MB: Yeah. I think one of the most interesting projects that we’ve had so far with one of the CSO teams from Yemen and basically they had a very robust status that [inaudible 00:08:31] Yemenis perceptions and they had a very unique design challenge and the fact that electricity was sparse, internet it provides [inaudible 00:08:41] which is also sparse and the country is fragmented by a civil conflict right now. And so they want to get this data out to other Yemenis people and also to local authorities so that they can better serve and help local people to try to make life continue as best as possible, it was very difficult time period in Yemen. So they came to the workshop with basically massive sets of survey data from about I believe 4000 respondents which was roughly 150 questions. And it was an equal slip between men and women so I would say that given the methodology that they’ve used they have a very robust and set methodology even down to the questionnaire design even pre-testing that to make sure that things are clear and there’s no one to understand the questions where if there is this understanding what caused that and does that derive a new question. So they [inaudible 00:09:40] you get a way to get it out into Yemen and the design team came up with a very, very fabulous solution in terms of not only individualization of the data which [inaudible 00:09:56] there’s another kind of design challenges that 35% of the population in Yemen is illiterate and now that schools are closing that statistic is due to rise even more. So how do you see also design data visualizations for people who can [inaudible 00:10:14] everything else? So that was also a very, very good factor.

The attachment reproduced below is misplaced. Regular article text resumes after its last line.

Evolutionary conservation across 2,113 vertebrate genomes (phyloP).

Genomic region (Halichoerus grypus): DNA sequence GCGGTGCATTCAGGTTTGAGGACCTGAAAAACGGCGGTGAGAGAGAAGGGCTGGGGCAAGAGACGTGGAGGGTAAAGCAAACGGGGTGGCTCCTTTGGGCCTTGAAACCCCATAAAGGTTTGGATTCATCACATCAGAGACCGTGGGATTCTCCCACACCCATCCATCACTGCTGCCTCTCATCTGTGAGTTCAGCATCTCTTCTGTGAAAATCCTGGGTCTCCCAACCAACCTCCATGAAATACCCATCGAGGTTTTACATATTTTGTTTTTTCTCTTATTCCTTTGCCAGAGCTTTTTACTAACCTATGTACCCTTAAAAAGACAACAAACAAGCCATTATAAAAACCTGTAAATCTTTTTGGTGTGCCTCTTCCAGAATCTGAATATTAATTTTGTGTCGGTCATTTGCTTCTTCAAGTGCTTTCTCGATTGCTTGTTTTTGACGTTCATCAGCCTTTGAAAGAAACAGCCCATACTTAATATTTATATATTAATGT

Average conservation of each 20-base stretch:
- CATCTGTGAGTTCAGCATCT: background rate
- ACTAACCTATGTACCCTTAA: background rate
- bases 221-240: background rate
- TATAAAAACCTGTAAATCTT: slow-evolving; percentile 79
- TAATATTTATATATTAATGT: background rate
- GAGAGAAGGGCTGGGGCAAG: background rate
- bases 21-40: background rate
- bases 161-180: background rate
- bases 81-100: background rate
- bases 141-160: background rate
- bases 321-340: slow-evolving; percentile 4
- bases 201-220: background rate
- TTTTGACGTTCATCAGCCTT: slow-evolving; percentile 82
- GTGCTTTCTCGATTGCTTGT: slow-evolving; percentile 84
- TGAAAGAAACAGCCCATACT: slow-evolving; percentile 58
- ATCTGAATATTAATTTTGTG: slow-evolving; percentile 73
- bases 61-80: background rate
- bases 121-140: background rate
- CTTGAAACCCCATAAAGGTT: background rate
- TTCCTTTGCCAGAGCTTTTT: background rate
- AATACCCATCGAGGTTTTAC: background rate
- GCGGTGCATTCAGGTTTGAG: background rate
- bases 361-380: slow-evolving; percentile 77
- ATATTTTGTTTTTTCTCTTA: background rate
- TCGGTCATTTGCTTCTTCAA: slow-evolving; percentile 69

And so after the design team and the CSO representatives sat down a couple of hours, they had hashed up that, there’s still a large contingents of people who like to meet and discuss their daily lives every day and basically that people share a lot of files and use Bluetooth on their phones, so the group came up with an idea of taking USB hubs or [inaudible 00:10:44] and basically carrying them into little localized networks that people could connect to and distribute information that way. It can be run off a small solar panel, and basically there’s a whole site that was designed with the data visualization and a curated set of questions from that but that were then also recorded and let’s say described to someone who basically is illiterate so that they can still look at the visuals and understand what’s going on.
And with that website basically they were able to also figure out a way of compressing audio, all the data files and the codes in HTML into a small package, I believe it was something around [inaudible 00:11:29] that could be then uploaded to the [inaudible 00:11:30] that could have been distributed out into the field and then people in fields, local populations, local council leaders, local governors could go to these data hub spots and download that website virtually on their phone and pass it around but still be able to look and see what the needs of people are in their government, what’s happening on national level.
JS: Wow, that’s impressive. So you mentioned that this group brought in their own data and I am curious how you think about issues about data quality. We are always telling people, you know make sure you understand your data, you read the dictionaries, this and that, you explore it, so with five days and a group coming in with the survey data that they’ve collected how do you think about dealing with the data quality issues?